Full Nelson

Can pro basketball's second-winningest coach put the Warriors back on the warpath? Don't count him out too quick.

Don Nelson is about to detonate. He has called timeout with three minutes left in overtime of a game against Memphis. Seconds earlier, Grizzlies guard Mike Miller stroked his eighth three-pointer of the contest, drawing a communal groan from the 17,000 fans inside Oracle Arena. Happy to hoist shots from anywhere outside the team bus, the gangly Miller has dodged Golden State defenders all night long to score 42 points.

The coach waits for his players to jog off the court. Once they sit down, he drops into a chair facing them and leans forward, pausing a beat as though fighting the urge to light himself on fire.

"Jesus Christ! What the fuck was that?" Nelson yells, his face contorted into a cubist jumble, wide forehead layered over W.C. Fields nose and billowing jowls. He cusses out his men for 45 seconds while exhorting them to smother Miller, repeating at higher volume a message from preceding timeouts. They listen, heads bowed and mouths cinched.

At first, Nelson's edict yields no better results than if he had ranted in Farsi. After Golden State ties the score at 108, Memphis counterattacks. Miller cuts toward the top of the three-point arc, shaking loose of his defender for an instant. A teammate passes to him and, one wrist flick later, Nelson's head drops as the ball ripples the net.

But that basket induces the final communal groan of the night. Over the game's last two minutes, the Warriors harass Miller with multiple players, their arms wind-milling to deny him a clear glimpse of the basket. He manages only one more shot; it caroms off the rim. The Memphis offense sputters while Golden State hits a couple of jump shots and free throws, easing ahead to win by three. The home team leaves the court to a roar that belies the modest feat of a victory in late February over the league's worst club.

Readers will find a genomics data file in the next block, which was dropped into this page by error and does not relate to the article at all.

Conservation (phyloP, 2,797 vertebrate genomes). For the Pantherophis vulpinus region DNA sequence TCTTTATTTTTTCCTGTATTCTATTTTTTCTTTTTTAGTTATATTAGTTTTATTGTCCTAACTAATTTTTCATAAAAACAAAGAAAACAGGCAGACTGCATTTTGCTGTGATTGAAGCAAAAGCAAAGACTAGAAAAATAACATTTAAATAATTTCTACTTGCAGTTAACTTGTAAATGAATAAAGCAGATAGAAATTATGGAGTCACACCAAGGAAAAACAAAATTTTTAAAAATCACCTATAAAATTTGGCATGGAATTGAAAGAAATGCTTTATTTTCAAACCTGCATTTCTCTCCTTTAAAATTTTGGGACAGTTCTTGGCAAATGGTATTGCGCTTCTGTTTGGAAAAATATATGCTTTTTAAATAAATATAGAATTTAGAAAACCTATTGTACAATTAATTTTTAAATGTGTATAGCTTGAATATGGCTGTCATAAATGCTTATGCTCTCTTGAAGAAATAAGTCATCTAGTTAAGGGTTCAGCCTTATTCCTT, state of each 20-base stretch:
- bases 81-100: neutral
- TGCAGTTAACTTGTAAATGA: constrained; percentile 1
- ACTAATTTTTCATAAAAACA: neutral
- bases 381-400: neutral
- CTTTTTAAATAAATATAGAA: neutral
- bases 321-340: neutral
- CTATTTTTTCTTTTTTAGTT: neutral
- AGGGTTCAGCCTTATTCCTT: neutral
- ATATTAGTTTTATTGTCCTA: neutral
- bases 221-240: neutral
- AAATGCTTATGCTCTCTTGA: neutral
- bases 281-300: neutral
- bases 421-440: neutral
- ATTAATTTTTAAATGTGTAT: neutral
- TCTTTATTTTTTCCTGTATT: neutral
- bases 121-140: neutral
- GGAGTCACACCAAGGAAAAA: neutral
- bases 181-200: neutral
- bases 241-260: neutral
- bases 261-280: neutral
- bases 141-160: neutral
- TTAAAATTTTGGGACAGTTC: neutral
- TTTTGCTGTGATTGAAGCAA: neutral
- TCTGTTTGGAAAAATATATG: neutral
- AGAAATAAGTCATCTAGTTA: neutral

Nelson shuffles into his post-game press conference clutching a can of Bud Light. The apoplexy that bloated his features a short time ago has seeped out. He looks and sounds tired, his eyes fixed downward, his voice a scratchy, nasal monotone that bears the flatness of the western Illinois plains where he grew up.

He reviews the game with vintage Nelsonian candor. Miller "would love to play us every night." Warriors guard Monta Ellis nailed four crucial shots in overtime, but earlier "he missed three lay-ups, as you recall." Sarunas Jasikevicius, following "two poor days of practice," acted "too casual" on the court in missing all three of his shots. "He's probably angry at me," Nelson says of Jasikevicius, who rode the bench nearly the entire game. "We need to sit down and have a little chat. I'm disappointed in him ... "

Nelson's bluntness sets him apart from most pro coaches, a secretive species apt to hedge when asked about their favorite cheese, let alone the play of their team. Given the nature of NBA players — often described as sensitive, code for all must kneel before me — his public criticism would seem a form of career suicide, except that, to them, it's old news.

"Everything you hear, we've already heard it," Stephen Jackson says. "He tells guys where things are at, so there's no guessing."

Jackson stands in the Warriors locker room, meltwater trickling down his legs from the ice packs wrapped around his knees. The guard recorded 26 points, 12 assists, and, in the waning seconds, a hand slap from Nelson. "Man, you never see a coach give "five' to his guys, and he does it all the time," Jackson says. "That's what I love about him. If you screw up, he's going to tell you — he doesn't sugarcoat anything. But he's the first guy to congratulate you when you play well."

Across the room, Al Harrington seconds the love, on a night he went from wrist slap to palm slap. Nelson yanked him after he turned the ball over in the first quarter, barking at the starting forward as he walked to the bench. But Harrington soon returned to the floor and wound up scoring 22 points, including a jumper late in overtime that clinched the win. "Without a doubt," he says, "Don Nelson has the purest heart of any coach I've ever played for. He's a coach that wants you to do well."

Jackson and Harrington joined Golden State in January, along with Jasikevicius and Josh Powell. The foursome arrived from Indiana in a trade that shipped Mike Dunleavy, Todd Murphy, Ike Diogu, and Keith McLeod to the Pacers. The deal, aside from providing Nelson with athletes suited to his tommy-gun brand of basketball, freed him of twin millstones whose playing style befits the WNBA.

Unlike his predecessor Mike Montgomery, Nelson regarded Dunleavy and Murphy as starters in salary only, demoting them to bench jockeys early this season. Before Nelson's arrival, Warriors management, and Mullin in particular, judged the two forwards crucial to the team's long-term prospects. The new coach considered them a pair of elbow-phobes loath to battle opposing big men.

"Our future was invested in two guys who would be the seventh or eighth guy on a really good team," Nelson says of Dunleavy and Murphy, who will sponge up north of $40 million apiece through spring 2011. "If you're making $8 million or $10 million a year and you're not producing, well, something has to change."

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